Emotional and Spiritual Support

Mental Health & Social Services Recovery Working Group

Nationally, we are witnessing an increased incidence of clinically significant anxiety, traumatic exposures, chronic stress, and complicated grief, which has significantly expanded the demand for behavioral health services, at the same time as behavioral health treatment systems and providers report difficulty remaining open. The National Alliance on Mental Illness (NAMI), the nation’s largest grassroots mental health organization, warns that the coronavirus (COVID-19) poses a serious threat to mental health and well-being. The pandemic is a chronic stressor and has generated great uncertainty that is not set to resolve in the near future. As public servants, we comprehend the need for immediate responses and innovation, but with real-time data on the needs in our communities not readily available, we worry about our ability to be proactive and to move bureaucratic mechanisms at the speed of light. As professionals deeply committed to our fellow Americans, this weighs on us heavily.

Major stressors can be a tipping point for those that are otherwise healthy and well in non-crisis situations. Many of the pandemic’s effects come from secondary stressors, such as the shutdowns in each state. We find ourselves homeschooling kids, facing summer recess without camp and other activities, dealing with round-the-clock childcare or unruly teenagers, caring for elderly parents, running full-time households, trying to stay safe while getting groceries, all while trying to be productive in the workplace. Many Americans are unemployed and experiencing financial crises they will not recover from, have lost a loved one to the virus, or are essential workers exposed to harm. Add to this the recent national trauma stemming from the murder of George Floyd and the consequent eruption of anger and unresolved trauma surrounding systemic racism and structural inequality in America, the changed environment puts those experiencing anxiety, fear depression, isolation and loneliness in danger of negative mental health outcomes.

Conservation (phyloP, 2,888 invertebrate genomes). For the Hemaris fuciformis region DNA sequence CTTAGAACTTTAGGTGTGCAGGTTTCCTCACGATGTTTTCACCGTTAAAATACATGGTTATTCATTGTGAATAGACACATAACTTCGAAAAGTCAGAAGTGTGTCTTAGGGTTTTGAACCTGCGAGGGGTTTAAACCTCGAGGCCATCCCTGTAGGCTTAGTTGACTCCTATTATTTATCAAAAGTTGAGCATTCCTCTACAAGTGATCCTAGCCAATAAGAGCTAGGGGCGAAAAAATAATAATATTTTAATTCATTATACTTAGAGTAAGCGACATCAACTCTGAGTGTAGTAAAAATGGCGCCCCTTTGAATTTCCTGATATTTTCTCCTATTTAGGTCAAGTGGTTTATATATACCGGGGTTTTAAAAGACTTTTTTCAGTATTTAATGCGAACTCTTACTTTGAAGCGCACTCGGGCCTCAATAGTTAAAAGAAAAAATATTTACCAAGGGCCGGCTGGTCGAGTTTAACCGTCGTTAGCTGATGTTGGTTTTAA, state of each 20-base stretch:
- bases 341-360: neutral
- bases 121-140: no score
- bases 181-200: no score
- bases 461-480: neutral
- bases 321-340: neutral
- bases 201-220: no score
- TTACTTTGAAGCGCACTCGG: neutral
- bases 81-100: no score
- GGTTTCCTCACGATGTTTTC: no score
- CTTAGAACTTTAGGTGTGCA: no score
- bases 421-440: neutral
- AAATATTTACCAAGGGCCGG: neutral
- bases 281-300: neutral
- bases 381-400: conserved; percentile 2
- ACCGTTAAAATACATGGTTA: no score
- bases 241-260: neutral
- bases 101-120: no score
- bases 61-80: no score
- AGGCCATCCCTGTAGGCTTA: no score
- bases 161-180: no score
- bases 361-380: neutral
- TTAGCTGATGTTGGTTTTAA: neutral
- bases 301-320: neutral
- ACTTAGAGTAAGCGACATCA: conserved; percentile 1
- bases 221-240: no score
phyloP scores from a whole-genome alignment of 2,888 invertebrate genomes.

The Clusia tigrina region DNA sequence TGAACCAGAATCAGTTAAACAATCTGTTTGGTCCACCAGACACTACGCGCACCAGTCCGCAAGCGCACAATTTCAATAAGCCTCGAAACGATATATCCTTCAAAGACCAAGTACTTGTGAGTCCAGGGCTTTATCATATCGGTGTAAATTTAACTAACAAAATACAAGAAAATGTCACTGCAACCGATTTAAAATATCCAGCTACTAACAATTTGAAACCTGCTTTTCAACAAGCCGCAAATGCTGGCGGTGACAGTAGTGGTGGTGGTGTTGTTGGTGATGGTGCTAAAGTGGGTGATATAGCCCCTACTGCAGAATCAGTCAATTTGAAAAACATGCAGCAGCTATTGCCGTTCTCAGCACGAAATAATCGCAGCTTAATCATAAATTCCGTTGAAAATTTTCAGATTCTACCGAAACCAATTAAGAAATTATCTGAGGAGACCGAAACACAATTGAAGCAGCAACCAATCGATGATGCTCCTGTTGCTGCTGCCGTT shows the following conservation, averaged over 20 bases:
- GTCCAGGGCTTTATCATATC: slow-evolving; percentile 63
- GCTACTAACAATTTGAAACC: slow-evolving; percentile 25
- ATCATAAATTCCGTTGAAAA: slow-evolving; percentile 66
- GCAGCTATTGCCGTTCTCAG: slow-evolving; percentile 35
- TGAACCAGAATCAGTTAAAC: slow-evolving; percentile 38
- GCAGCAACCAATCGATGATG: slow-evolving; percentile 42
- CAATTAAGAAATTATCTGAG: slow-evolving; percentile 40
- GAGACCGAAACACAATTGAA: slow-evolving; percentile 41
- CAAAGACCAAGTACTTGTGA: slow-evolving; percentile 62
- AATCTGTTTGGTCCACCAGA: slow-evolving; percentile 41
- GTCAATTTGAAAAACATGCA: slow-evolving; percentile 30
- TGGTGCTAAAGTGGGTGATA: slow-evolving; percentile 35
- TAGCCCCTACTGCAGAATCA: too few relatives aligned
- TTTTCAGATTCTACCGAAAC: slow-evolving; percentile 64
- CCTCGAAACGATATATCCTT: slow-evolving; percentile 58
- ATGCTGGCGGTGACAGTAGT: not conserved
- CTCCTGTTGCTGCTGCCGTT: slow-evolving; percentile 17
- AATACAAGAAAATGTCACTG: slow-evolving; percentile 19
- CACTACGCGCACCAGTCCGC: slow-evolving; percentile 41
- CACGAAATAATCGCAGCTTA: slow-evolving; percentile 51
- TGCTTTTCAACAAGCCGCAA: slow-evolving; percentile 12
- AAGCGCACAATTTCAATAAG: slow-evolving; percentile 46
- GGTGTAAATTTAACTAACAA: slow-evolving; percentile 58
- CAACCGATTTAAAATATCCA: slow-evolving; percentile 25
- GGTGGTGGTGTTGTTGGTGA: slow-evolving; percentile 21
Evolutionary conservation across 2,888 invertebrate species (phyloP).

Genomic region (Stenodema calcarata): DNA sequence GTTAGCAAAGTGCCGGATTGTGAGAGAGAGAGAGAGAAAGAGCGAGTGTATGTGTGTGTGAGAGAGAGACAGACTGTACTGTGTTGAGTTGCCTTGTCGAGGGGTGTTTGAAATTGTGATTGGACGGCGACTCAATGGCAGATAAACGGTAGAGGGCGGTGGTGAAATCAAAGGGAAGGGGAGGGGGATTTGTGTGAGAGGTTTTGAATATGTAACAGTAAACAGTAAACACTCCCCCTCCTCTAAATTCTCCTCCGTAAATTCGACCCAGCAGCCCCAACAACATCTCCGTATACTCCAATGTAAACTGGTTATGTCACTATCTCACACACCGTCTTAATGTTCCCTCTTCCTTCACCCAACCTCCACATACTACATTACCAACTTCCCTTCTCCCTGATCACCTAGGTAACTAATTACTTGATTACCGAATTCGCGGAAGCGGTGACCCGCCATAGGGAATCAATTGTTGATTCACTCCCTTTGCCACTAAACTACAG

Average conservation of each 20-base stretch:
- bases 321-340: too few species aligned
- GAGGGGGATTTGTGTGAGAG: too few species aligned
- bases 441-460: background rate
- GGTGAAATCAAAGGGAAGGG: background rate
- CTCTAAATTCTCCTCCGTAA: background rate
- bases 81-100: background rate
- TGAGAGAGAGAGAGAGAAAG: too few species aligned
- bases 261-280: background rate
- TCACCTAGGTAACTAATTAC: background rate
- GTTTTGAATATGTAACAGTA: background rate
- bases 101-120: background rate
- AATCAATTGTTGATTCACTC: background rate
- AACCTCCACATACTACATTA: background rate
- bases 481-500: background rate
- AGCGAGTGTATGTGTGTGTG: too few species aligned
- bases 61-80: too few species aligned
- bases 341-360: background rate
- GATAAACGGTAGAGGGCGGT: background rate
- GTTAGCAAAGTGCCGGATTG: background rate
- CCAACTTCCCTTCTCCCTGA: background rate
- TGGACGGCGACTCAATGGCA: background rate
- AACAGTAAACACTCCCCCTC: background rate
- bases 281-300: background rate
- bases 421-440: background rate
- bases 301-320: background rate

Data from the Kaiser Family Foundation tells us that our communities of color are suffering disproportionately due to the virus, the economic crisis, and long-term social and economic barriers to equality. As these crises continue, government agencies and non-governmental organizations can and should create psychologically healthy workplaces, where people feel taken care of and safe. We suggest an excellent resource as we all learn to cope with stressors and respond to mental health crises together: NAMI COVID-19 INFORMATION AND RESOURCES GUIDE.

 

Many are struggling to cope emotionally with the COVID-19 outbreak. The free, national Disaster Distress Helpline is a source for 24/7 crisis counseling and emotional support.

Calls to 1-800-985-5990 and texts (text TalkWithUs to 66746) are answered by trained counselors from a network of independently operated crisis centers located across the United States.

 

 National helplines that have COVID-19 specific services

SAMHSA’s (Substance Abuse and Mental Health Services Administration) National Helpline – 1-800-662-HELP (4357)

SAMHSA’s National Helpline is a free, confidential, 24/7, 365-day-a-year treatment referral and information service (in English and Spanish) for individuals and families facing mental and/or substance use disorders.

NAMI (National Alliance on Mental Illness) HelpLine 

Monday – Friday, 10:00 am – 6:00 pm, EST at 1-800-950-6264

Veterans Crisis Line: Suicide Prevention Hotline, Text & Chat

Free, confidential support for Veterans in crisis and their families and friends. Call the Veterans Crisis Line at 1-800-273-8255 and Press 1 or text to 838255

More Information Here

The Trevor Project — Saving Young LGBTQ Lives

A national 24-hour, toll free confidential suicide hotline for LGBTQ youth. 1-866-488-7386 (Open 24/7). More Information Here